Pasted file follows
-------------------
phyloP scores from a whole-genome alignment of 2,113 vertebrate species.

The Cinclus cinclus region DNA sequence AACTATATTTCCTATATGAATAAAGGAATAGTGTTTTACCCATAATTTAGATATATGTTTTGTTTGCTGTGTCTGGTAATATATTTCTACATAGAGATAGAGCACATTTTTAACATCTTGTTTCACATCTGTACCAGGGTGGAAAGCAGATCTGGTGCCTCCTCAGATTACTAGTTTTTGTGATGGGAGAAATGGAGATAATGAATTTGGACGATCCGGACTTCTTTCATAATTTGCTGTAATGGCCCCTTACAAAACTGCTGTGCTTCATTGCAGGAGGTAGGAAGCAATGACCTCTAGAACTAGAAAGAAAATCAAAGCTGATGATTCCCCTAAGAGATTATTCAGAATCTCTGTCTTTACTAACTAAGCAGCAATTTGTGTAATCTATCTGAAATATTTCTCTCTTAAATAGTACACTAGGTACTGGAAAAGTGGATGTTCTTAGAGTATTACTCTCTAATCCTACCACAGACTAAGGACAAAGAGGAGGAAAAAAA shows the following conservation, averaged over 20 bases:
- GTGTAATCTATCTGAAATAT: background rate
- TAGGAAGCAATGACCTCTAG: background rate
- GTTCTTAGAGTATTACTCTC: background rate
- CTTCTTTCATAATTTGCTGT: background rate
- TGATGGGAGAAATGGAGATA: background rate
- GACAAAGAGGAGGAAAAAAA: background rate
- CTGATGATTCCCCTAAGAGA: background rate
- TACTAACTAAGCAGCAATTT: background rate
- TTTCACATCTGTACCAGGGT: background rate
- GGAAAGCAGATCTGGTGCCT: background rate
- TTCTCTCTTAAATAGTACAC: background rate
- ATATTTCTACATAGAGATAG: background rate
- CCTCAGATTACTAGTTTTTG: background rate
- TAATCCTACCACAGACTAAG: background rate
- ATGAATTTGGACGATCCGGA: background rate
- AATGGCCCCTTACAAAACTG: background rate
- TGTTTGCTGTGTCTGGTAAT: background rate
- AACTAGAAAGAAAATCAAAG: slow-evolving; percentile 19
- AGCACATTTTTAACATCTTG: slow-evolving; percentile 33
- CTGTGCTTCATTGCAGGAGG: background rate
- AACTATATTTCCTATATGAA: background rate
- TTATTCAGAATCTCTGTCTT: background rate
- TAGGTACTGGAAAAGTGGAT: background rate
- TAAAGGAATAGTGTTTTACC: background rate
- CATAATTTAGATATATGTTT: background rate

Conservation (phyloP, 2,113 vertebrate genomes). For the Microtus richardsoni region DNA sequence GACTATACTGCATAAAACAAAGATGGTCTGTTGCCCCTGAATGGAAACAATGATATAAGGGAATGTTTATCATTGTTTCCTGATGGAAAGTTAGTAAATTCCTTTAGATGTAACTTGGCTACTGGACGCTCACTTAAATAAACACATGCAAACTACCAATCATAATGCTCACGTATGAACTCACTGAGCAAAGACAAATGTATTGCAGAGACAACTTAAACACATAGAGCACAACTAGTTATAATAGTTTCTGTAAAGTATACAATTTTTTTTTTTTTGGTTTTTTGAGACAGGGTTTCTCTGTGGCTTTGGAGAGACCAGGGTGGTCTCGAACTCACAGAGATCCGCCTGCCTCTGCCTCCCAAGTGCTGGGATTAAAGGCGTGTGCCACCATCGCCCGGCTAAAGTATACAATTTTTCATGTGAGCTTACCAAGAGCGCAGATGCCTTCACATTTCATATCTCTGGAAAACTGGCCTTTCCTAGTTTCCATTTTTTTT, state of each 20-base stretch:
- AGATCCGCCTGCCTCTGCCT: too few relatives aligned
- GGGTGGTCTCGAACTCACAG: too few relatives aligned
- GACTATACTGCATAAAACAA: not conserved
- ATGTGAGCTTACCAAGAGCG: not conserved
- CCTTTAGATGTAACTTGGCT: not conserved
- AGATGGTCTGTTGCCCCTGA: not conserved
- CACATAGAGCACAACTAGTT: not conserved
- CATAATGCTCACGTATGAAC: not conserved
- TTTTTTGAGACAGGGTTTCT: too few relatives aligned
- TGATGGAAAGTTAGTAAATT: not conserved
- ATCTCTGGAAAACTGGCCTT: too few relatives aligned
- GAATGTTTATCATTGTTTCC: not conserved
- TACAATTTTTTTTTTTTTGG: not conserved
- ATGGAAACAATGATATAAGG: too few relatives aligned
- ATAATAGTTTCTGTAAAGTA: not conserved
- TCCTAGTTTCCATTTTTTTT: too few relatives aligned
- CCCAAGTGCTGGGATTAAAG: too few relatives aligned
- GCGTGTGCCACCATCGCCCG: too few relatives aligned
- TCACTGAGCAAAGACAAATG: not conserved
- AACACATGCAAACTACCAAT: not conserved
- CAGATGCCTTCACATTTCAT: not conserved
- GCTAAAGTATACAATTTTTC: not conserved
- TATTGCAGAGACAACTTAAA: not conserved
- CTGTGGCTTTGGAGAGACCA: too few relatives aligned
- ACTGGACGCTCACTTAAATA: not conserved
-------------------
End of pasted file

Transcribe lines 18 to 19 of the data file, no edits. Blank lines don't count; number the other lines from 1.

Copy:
- AATGGCCCCTTACAAAACTG: background rate
- TGTTTGCTGTGTCTGGTAAT: background rate